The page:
8. An examination of the other nine amendments of the Bill of Rights shows that they were designed, like the Second Amendment, to declare rights retained by the people (1-9), or the States (10), and to provide a clear list of powers not given to the national government: “Congress shall make no law . . . .” (Amendment I); “No soldier shall . . . .” (Amendment III); “The right of the people . . . shall not be violated, and no warrants shall issue . . . .” (Amendment IV); “No person shall . . .; nor shall any person . . .; nor shall private property be taken . . . .” (Amendment V); “In all criminal prosecutions, the accused shall enjoy . . . .” (Amendment VI); “In Suits at common law . . . the right of trial by jury shall be preserved, and no fact tried by jury, shall be otherwise re-examined in any Court of the United States . . . .” (Amendment VII); “Excessive bail shall not be required . . . .” (Amendment VIII); “The enumeration in the Constitution, of certain rights, shall not be construed to deny or disparage others retained by the people.” (Amendment IX); “The Powers not delegated to the United States by the Constitution, nor prohibited by it to the States, are reserved to the States respectively, or to the people.” (Amendment X).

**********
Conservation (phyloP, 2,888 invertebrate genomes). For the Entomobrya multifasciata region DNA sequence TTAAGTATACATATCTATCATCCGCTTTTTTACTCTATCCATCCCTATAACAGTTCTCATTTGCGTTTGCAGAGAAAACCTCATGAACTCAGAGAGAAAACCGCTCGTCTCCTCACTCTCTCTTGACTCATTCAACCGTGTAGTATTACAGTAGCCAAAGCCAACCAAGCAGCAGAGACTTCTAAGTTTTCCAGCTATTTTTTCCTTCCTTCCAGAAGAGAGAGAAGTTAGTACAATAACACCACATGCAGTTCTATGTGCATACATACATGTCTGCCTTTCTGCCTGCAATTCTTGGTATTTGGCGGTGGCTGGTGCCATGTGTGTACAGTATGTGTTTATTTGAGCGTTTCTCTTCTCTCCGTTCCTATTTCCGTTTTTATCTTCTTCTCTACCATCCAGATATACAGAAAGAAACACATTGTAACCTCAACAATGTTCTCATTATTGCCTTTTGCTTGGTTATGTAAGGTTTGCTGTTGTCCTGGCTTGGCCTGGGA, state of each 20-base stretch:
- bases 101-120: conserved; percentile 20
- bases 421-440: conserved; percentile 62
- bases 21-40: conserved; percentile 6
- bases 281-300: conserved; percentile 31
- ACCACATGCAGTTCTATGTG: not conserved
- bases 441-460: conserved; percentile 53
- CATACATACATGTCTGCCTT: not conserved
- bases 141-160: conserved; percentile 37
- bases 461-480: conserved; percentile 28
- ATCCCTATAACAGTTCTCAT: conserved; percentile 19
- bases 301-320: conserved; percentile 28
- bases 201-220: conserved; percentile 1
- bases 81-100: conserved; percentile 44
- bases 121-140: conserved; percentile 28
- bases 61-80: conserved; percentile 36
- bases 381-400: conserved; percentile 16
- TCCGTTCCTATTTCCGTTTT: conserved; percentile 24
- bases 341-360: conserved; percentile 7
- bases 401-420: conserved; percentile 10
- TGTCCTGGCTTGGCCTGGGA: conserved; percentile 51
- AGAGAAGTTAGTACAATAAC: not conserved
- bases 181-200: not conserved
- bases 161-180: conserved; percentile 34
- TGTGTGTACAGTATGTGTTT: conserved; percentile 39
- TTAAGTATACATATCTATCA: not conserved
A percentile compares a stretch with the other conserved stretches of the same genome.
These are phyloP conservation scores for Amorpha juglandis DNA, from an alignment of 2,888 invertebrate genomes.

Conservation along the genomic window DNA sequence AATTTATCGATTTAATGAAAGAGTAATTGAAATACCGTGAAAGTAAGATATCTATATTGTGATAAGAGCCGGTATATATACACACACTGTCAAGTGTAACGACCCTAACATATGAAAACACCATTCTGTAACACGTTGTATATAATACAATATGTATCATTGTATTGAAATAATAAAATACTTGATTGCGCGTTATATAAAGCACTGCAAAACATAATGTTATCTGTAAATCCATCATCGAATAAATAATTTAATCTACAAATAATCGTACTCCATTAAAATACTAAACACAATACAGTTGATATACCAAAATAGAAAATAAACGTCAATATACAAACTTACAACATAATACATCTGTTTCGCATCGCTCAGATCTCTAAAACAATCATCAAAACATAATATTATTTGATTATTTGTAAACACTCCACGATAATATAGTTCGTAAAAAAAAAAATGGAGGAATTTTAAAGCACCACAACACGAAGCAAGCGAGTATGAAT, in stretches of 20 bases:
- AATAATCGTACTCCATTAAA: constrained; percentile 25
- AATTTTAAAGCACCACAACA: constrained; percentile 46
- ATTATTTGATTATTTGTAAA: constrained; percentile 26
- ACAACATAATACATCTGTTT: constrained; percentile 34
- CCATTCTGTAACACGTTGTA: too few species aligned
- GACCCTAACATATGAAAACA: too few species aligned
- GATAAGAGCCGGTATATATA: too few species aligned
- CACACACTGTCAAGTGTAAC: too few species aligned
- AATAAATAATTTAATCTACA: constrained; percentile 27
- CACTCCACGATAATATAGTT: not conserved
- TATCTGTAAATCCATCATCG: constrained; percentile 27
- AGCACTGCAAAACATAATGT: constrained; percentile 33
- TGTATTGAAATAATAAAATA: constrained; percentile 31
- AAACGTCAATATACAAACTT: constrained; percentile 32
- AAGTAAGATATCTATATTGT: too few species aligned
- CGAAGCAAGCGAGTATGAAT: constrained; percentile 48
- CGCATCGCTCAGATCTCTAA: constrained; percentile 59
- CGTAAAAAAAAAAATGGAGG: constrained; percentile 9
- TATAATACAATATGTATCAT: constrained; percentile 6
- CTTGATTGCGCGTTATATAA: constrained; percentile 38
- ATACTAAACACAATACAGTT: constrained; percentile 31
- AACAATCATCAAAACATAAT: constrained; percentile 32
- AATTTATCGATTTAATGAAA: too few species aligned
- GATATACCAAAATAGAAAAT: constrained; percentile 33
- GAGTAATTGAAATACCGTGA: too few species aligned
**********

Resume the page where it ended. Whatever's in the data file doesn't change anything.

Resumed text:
9. 3 J. Elliot, Debates In The General State Conventions 425 (3d ed. 1937) (statement of George Mason, June 14, 1788), reprinted in Levinson, The Embarassing Second Amendment, 99 Yale L. Rev. 637, 647 (1989). See supra note 6 and accompanying text.

10. Letters From The Federal Farmer To The Republican 123 (W. Bennet ed. 1978) (ascribed to Richard Henry Lee), reprinted in Levinson, supra note 9, at 647. See supra note 6 and accompanying text.